• instead of returning object you should return Validation
    • instead of checking if ErrorCode == 0 for success you should provide a property Boolean HasError.
    • for input which is not null and not empty you shouldn't set the properties
  • Refactored

    class ErrorConstants
    {
        public const int EmptyInput = 1;
        public const int NullInput = 2;
    }
    class Validation
    {
        public int? ErrorCode { get; private set; }
        public string ErrorName { get; private set; }
        public string ErrorMessage { get; private set; }
    
        public Boolean HasError { get { return ErrorCode.HasValue; } }
    
        public Validation ValidateInput(string input)
        {
            if (input == null)
            {
                this.ErrorCode = ErrorConstants.NullInput;
                this.ErrorName = "Input null";
                this.ErrorMessage = "Given input is null.";
            }
            else if (input.Length == 0)
            {
                this.ErrorCode = ErrorConstants.EmptyInput;
                this.ErrorName = "Input Empty";
                this.ErrorMessage = "You have not input anything.";
            }
            return this;
        }
    }
    

private void SubmitSearch(object sender, RoutedEventArgs e)

As searchTerm has a Text property this property will return a String, so calling ToString() is obsolete.

Implementing the changes above this will look like

private void SubmitSearch(object sender, RoutedEventArgs e)
{

    ViewModels.Validation validation = new ViewModels.Validation();

    var searchValue = searchTerm.Text;

    if (validation.inputNullCheck(searchValue).HasError)
    {
        DisplayTerms(validation);
    }
    else
    {
        SubmitAction(searchValue);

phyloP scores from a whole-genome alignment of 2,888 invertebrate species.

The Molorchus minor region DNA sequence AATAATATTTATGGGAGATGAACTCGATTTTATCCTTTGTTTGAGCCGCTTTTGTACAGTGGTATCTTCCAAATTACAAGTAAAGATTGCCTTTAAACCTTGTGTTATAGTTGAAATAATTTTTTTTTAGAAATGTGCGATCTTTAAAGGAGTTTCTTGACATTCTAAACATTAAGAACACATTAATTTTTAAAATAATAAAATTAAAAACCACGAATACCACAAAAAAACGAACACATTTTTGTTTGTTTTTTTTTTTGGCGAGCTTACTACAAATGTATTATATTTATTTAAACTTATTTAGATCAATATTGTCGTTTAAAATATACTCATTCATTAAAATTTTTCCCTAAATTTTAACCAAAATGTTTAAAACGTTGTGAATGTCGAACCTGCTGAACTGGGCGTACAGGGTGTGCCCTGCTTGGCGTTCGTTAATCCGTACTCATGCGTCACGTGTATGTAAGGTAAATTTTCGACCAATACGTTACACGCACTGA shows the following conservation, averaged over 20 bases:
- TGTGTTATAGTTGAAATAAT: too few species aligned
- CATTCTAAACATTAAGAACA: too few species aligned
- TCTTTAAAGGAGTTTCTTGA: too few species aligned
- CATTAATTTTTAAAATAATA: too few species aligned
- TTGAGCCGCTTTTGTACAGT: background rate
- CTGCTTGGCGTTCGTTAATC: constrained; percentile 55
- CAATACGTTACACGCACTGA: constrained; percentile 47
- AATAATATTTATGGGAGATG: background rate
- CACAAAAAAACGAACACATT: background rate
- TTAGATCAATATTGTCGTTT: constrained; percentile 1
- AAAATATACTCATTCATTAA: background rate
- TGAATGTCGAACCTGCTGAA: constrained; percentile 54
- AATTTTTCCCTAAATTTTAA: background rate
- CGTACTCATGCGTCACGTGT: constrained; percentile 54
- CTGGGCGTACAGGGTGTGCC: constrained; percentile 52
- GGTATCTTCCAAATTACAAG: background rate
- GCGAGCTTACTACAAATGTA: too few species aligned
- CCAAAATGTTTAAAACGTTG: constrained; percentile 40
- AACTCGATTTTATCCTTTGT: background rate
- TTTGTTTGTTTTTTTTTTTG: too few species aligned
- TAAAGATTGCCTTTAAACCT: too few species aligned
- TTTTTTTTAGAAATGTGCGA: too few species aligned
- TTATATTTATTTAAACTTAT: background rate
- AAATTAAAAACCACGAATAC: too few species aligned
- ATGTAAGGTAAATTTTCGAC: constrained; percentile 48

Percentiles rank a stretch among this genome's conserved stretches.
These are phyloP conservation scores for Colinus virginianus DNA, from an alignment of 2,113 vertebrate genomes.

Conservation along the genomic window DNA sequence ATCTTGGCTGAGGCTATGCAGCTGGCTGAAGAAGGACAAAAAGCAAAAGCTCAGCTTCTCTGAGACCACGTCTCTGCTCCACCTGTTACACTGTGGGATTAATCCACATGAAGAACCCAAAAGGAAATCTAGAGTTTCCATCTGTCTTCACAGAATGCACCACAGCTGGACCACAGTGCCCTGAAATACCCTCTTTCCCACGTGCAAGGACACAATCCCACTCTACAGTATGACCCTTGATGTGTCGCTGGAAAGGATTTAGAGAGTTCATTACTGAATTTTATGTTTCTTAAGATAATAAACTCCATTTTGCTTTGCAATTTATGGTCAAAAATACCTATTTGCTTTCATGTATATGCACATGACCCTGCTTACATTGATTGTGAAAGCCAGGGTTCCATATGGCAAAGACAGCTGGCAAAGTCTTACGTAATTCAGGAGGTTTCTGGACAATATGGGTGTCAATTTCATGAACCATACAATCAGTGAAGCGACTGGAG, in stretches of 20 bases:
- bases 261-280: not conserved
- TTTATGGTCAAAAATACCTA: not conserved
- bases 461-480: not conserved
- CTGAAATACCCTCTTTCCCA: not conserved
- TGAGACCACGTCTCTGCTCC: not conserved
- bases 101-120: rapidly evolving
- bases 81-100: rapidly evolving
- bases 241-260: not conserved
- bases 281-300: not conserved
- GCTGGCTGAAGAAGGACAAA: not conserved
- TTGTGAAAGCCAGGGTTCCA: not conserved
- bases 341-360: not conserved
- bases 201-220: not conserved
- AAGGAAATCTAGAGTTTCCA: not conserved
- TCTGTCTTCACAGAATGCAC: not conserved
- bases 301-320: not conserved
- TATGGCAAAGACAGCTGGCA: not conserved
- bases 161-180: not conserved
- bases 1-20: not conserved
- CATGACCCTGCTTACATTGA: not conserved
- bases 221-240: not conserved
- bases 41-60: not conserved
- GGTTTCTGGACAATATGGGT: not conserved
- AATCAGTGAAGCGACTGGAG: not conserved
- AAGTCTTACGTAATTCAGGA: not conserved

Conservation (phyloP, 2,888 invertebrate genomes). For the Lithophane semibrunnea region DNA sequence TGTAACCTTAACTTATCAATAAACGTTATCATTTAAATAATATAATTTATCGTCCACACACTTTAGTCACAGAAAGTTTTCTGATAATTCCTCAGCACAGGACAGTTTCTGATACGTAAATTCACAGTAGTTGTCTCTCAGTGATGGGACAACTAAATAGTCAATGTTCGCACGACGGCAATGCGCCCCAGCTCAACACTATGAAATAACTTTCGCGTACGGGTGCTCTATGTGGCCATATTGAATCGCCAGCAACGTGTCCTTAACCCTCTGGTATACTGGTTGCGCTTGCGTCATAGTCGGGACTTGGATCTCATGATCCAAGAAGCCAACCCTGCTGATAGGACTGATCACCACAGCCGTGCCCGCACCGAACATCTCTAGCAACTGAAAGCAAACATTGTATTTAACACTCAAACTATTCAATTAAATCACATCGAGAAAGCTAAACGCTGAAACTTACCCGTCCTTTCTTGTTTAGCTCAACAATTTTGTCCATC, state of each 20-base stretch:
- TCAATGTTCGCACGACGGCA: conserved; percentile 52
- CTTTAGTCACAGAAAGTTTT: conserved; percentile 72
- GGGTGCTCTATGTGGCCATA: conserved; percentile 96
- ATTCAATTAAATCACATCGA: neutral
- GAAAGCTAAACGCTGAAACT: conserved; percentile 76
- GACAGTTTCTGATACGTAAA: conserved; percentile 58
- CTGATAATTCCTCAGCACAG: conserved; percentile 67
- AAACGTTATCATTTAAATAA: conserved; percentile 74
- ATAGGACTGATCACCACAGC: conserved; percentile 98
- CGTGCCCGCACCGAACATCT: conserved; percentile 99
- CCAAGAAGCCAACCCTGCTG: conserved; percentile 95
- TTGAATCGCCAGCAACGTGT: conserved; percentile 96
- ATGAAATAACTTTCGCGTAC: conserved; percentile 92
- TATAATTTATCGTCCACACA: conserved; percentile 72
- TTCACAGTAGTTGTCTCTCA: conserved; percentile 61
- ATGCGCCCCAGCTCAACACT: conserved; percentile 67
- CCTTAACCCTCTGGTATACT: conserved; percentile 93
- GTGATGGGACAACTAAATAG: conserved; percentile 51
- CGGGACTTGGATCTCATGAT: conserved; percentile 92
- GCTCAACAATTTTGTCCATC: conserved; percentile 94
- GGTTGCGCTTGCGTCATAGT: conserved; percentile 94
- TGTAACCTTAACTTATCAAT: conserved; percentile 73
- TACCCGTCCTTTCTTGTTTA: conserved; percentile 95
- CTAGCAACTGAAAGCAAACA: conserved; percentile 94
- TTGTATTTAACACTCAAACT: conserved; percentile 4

}
}

You shouldn't call DisplayTerms() here, as this will for sure throw an exception, beacuse a string does not have a property ´Count`.

Naming

Based on the naming guidlines

  • classes, methods and properties should be named using PascalCase casing -> inputNullCheck()
  • method names should be made out of verbs or verb phrases -> inputNullCheck()

General

  • Comments should describe why something is done. Describing what is done should be done by the code itself.
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  • \$\begingroup\$ Thank you for your help, I've just got around to reviewing this and it is very helpful. Everything seems to make sense to me, although until you mentioned it I though of null and empty as the same (which I now know is incorrect). \$\endgroup\$ – James Dec 13 '14 at 13:55
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Minor note:

Here in your validation class there's this comment.

// Temporarily 0 = success, 1 = error

Which is fine. You don't want to use a boolean because you'll be adding more status codes in the future. Cool! But you shouldn't be hard coding the error code numbers. This is what enums are for.

enum ValidationStatus {Success,GenericError}

// Check if user input was empty
public object inputNullCheck(string input)
{
    if (input != "")
    {
        this.ErrorCode = ValidationStatus.Success;

At this point, it would be better to remove this code

       this.ErrorName = "Success";
       this.ErrorMessage = "Valid input received";

And create a class that manages what Message to return based off of the value of the ValidationStatus passed into its constructor.

Reducing the above code to

    if (input != "")
    {
        return new ValidationResult(ValidationStatus.Success);
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  • \$\begingroup\$ Thanks for this too, much appreciated. I haven't used enums before but I will look into their benefits for both this and further usage. \$\endgroup\$ – James Dec 13 '14 at 13:56
  • \$\begingroup\$ You're very welcome @James! I'm glad I could help. \$\endgroup\$ – RubberDuck Dec 13 '14 at 14:01